Have you ever wondered what the difference is between deferred revenue vs accrued revenue? If so, you’re not alone. Many people get confused by these terms, but it’s actually quite simple once you understand the basics. Here’s a quick rundown of each.
Deferred Revenue: This is money that has been earned but not yet received. For example, if you sell someone a product on January 1st but don’t deliver it until February 1st, then the sale would be considered deferred revenue.
Accrued Revenue: This is money that has been earned but not yet invoiced or billed. For example, if you provide services to a client in December but don’t send them an invoice until January, then the income would be considered accrued revenue.
So now that we know the difference between deferred revenue vs accrued revenue, why are they important? Well, both accrual and deferral have their advantages and disadvantages. Let’s take a look at some of those.
Deferred Revenue vs Accrued Revenue
Deferred revenue is money that has been received but has not yet been delivered. This often happens when companies sell products or services but delay delivering them.
This is not to be confused with accrued revenues, which are money that your company has already earned, but has yet to receive.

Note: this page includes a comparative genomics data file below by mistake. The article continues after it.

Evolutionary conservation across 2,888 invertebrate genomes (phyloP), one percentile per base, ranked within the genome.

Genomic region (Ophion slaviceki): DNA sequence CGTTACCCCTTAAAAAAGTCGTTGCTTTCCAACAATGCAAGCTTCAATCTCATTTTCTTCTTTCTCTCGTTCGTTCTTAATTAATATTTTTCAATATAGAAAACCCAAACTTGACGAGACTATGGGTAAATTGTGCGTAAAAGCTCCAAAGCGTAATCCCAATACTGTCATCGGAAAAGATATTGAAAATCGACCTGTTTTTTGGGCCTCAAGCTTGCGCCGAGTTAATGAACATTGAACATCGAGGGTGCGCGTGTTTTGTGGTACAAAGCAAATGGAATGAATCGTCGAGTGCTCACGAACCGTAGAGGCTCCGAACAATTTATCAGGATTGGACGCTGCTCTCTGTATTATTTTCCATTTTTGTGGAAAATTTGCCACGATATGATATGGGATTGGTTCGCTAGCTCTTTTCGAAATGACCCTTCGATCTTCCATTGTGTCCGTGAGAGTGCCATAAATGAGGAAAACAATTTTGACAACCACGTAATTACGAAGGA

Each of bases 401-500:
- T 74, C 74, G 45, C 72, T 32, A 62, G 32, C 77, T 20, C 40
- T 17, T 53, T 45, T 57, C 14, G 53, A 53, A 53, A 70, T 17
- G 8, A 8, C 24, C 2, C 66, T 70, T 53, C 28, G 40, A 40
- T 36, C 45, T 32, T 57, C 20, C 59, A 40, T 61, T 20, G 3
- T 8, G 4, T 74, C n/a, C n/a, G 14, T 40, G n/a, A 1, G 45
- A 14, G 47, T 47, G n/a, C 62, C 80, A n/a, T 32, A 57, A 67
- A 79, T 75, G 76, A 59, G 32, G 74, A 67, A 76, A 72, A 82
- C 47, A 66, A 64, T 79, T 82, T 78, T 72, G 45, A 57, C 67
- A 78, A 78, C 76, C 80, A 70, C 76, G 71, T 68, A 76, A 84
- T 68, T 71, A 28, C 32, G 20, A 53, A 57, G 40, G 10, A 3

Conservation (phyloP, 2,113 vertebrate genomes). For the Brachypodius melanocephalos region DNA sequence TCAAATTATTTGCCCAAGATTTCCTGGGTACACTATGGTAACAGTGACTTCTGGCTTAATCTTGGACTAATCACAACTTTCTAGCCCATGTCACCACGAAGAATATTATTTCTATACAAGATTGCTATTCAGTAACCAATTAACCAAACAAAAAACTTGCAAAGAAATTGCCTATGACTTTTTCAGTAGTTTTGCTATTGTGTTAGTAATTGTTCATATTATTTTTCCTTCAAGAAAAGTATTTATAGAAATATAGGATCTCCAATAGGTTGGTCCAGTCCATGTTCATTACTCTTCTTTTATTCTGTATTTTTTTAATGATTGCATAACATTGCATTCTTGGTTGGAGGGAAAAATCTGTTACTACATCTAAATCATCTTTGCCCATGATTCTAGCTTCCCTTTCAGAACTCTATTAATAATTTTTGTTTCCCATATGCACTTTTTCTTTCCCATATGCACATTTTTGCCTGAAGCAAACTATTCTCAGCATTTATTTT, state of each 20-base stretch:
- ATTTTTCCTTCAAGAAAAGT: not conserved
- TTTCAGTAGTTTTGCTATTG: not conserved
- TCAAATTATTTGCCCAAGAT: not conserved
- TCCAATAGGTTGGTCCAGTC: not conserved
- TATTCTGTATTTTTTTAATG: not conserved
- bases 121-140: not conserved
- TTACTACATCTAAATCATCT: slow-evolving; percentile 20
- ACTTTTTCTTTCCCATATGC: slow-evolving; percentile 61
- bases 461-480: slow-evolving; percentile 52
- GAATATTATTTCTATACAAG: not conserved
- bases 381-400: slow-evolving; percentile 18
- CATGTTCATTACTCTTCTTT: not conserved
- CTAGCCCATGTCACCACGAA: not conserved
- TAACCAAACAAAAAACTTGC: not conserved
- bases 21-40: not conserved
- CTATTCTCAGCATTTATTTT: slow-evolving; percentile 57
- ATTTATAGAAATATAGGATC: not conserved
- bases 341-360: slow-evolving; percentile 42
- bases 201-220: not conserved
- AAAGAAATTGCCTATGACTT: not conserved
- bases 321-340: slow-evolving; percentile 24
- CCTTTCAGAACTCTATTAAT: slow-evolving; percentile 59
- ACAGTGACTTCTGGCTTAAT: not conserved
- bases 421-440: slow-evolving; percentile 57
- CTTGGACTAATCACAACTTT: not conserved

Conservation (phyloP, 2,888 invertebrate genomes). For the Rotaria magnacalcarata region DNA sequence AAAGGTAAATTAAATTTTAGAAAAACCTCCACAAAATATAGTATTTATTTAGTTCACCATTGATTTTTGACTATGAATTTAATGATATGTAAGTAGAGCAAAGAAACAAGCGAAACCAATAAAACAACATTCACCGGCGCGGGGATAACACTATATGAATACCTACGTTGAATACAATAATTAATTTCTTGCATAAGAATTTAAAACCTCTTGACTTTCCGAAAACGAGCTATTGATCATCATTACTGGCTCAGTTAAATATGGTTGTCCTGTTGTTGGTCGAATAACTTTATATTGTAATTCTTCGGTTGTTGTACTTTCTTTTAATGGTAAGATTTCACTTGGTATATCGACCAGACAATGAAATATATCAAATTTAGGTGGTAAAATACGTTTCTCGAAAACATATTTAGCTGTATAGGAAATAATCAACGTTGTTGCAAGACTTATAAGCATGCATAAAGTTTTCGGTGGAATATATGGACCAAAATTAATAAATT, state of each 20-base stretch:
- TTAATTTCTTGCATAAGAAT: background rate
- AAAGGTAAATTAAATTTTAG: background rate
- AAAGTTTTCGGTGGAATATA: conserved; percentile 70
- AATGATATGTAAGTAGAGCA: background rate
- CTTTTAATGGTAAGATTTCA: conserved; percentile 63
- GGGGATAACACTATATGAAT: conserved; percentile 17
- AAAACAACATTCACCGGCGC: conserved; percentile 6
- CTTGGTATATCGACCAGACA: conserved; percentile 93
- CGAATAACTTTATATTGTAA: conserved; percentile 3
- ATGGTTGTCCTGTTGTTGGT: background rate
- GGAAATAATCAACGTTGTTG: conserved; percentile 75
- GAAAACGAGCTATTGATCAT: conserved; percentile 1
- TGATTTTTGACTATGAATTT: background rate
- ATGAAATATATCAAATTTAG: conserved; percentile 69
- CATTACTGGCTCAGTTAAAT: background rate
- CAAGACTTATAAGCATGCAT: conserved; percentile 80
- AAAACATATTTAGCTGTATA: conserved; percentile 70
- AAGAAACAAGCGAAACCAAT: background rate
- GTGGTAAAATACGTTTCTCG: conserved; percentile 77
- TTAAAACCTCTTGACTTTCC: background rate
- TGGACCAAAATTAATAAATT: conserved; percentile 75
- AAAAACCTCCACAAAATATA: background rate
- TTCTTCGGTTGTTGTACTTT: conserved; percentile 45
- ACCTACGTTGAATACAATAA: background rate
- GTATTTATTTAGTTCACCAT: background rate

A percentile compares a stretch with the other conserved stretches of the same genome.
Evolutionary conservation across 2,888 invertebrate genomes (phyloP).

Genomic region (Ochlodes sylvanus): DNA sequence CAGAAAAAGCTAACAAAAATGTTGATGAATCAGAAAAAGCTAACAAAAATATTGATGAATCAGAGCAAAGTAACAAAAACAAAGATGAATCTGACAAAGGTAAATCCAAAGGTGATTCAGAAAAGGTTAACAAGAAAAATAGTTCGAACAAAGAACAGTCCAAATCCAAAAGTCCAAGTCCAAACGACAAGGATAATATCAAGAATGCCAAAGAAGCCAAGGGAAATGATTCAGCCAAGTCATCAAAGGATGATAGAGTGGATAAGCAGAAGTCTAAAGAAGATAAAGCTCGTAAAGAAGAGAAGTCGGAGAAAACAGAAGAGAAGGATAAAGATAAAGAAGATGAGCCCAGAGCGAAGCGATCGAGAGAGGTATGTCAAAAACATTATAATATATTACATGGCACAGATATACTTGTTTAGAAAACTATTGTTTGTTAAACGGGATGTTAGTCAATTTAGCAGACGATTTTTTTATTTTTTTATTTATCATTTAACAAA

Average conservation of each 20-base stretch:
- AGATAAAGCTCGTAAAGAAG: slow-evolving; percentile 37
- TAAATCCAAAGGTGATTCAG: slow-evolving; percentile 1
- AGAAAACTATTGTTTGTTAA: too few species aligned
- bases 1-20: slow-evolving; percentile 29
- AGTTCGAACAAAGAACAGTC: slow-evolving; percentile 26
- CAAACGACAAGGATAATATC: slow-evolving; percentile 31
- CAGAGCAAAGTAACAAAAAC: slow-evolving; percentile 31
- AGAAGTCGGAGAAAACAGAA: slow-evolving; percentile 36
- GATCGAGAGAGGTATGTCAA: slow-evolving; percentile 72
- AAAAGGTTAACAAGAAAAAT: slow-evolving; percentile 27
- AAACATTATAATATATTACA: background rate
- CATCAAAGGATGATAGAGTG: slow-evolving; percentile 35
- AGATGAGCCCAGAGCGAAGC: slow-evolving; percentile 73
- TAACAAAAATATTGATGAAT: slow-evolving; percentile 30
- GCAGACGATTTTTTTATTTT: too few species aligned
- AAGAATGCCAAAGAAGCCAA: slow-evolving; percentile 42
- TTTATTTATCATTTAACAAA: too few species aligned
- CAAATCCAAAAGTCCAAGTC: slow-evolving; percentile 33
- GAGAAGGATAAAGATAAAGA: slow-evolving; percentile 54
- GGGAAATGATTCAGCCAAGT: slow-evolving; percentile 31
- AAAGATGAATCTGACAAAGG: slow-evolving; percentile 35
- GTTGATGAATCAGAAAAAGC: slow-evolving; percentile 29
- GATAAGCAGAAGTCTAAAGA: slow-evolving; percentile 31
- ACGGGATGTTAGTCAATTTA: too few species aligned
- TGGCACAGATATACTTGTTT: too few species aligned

This usually happens when a company provides a product or service but does not immediately bill the customer. The client has not paid for the product yet, but the company has delivered it.
Deferred Revenue vs. Accrued Expense: What’s the Difference?
Deferred Revenue is the exact opposite of Accrued Revenue. When a customer pays for something before receiving it, this is called unearned revenue.
The entry of the transaction on the company’s books is a liability for as long as the business has supplied the product or service.
Example of deferred revenue
We see examples of deferred revenue every day.
- When an e-commerce site sells physical products, the customer has to make a payment online before the items are shipped.
- When insurance companies receive premiums for 12 months of coverage
- When contractors accept a portion of the cost upfront and work to complete the project.
- A subscription service charges a customer in advance for a whole year of deliveries, but the customer has not yet received any shipments.
What is Accrued Revenue?
The accrued revenue from a sale is the amount that a seller recognizes as having been earned, but which has not been yet been invoiced or charged to a customer. This amount is used when recognizing revenues for accounting purposes.